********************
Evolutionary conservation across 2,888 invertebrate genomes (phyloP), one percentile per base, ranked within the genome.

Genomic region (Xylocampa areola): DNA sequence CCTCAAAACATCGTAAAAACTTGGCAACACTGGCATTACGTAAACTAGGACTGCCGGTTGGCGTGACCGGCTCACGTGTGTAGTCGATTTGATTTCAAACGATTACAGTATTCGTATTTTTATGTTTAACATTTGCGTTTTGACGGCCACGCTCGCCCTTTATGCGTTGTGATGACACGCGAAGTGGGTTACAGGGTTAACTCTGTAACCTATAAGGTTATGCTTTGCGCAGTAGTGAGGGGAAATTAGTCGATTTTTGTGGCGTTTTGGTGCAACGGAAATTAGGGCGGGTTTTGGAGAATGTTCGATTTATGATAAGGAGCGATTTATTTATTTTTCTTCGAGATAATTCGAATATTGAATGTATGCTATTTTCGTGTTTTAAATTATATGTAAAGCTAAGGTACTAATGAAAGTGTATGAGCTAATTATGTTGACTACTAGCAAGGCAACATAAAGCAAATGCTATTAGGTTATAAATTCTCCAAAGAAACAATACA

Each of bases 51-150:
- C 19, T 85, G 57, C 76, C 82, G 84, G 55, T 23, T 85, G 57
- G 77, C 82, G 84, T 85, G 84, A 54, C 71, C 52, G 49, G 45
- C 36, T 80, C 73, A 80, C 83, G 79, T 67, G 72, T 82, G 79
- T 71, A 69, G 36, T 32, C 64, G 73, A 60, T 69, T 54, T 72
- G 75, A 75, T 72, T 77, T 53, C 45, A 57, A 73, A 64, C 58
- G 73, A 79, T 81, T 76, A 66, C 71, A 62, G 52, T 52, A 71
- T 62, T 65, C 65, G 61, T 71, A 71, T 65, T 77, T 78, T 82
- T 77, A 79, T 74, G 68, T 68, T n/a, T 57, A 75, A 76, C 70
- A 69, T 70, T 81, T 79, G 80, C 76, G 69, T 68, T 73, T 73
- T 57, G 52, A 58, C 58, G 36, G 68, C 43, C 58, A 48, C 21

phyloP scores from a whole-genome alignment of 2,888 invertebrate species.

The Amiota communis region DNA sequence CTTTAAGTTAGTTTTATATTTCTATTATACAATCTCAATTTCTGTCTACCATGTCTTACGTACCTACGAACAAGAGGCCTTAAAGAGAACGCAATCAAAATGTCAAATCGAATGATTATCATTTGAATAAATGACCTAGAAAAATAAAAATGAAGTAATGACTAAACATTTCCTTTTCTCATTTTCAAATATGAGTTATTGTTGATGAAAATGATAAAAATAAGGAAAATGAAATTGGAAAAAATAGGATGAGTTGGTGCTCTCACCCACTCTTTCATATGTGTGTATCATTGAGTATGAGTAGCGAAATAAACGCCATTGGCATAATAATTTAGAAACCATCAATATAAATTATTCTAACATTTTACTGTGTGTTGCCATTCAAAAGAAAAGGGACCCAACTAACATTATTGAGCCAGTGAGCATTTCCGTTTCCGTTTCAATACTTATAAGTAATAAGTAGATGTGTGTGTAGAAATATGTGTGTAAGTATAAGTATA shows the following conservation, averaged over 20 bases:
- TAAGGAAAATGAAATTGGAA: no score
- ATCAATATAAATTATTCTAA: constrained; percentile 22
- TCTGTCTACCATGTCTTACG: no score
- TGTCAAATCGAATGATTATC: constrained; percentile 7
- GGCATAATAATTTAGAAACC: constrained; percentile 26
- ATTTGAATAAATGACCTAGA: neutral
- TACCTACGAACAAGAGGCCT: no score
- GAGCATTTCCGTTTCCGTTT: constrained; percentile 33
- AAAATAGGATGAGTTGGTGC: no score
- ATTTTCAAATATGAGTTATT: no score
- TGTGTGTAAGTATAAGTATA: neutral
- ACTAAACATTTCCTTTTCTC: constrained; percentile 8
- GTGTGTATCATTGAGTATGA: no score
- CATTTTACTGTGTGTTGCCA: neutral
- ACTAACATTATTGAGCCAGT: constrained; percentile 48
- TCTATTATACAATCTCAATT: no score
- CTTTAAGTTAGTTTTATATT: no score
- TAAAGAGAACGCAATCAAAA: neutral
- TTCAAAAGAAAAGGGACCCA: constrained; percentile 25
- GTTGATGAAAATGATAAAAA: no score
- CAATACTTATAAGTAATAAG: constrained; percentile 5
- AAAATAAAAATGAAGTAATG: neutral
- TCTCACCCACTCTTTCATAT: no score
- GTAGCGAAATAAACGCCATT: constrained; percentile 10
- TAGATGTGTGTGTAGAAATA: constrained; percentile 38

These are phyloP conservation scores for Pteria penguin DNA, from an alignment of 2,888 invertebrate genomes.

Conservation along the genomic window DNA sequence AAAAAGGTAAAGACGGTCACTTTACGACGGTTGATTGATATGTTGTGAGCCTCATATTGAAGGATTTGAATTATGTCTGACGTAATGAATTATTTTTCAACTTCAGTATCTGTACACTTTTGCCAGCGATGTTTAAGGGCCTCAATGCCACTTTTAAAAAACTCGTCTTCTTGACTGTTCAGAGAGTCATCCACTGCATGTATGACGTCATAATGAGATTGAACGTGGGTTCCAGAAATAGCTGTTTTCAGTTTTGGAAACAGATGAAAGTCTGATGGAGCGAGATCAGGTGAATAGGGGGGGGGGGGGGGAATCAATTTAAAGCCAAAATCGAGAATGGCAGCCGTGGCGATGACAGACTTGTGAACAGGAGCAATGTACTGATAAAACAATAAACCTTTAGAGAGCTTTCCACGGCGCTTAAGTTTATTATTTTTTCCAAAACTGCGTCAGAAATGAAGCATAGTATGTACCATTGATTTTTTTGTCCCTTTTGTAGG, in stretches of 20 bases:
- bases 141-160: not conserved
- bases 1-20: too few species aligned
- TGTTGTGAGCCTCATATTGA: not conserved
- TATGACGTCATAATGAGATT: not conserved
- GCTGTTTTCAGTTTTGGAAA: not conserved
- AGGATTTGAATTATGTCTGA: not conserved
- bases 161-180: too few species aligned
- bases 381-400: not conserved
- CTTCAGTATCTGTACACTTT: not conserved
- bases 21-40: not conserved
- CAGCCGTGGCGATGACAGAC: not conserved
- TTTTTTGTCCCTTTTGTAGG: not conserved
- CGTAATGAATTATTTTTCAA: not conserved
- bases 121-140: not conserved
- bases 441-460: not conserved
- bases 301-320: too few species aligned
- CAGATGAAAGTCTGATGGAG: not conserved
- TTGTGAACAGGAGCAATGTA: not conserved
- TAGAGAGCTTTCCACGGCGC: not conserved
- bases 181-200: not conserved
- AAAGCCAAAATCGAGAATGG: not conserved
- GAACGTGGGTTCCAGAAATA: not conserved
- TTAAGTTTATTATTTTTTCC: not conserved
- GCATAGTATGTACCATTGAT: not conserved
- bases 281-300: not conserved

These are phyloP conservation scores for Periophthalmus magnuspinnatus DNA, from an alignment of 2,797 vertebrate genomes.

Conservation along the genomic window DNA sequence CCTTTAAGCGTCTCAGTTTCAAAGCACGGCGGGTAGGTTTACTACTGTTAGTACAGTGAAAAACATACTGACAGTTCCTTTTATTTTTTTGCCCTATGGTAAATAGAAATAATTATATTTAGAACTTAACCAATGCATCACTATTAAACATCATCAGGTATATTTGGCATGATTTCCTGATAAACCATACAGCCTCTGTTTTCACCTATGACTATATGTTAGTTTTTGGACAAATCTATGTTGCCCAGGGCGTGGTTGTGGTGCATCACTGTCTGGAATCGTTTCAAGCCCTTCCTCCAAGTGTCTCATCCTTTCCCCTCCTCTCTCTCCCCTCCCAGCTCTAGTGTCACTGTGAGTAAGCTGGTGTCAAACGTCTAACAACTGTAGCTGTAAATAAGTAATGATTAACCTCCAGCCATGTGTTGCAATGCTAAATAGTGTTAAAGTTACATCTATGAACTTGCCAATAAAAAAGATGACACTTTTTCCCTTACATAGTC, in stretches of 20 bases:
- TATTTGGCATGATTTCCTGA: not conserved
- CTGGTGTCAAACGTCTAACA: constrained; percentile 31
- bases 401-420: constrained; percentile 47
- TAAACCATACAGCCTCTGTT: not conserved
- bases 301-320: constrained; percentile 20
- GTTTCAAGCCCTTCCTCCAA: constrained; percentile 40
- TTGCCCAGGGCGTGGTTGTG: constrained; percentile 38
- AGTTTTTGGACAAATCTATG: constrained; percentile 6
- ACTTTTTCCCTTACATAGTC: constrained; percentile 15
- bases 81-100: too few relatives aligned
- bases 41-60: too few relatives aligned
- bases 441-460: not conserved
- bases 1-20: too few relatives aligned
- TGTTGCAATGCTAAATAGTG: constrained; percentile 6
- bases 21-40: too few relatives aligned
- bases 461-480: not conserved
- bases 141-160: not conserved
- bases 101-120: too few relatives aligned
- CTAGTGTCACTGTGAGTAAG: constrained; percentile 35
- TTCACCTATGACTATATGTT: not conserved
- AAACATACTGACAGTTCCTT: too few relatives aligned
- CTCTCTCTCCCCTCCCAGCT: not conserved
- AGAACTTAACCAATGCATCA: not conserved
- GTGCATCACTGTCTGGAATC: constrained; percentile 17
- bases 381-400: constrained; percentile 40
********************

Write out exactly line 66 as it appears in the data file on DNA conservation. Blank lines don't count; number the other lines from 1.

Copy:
- GCATAGTATGTACCATTGAT: not conserved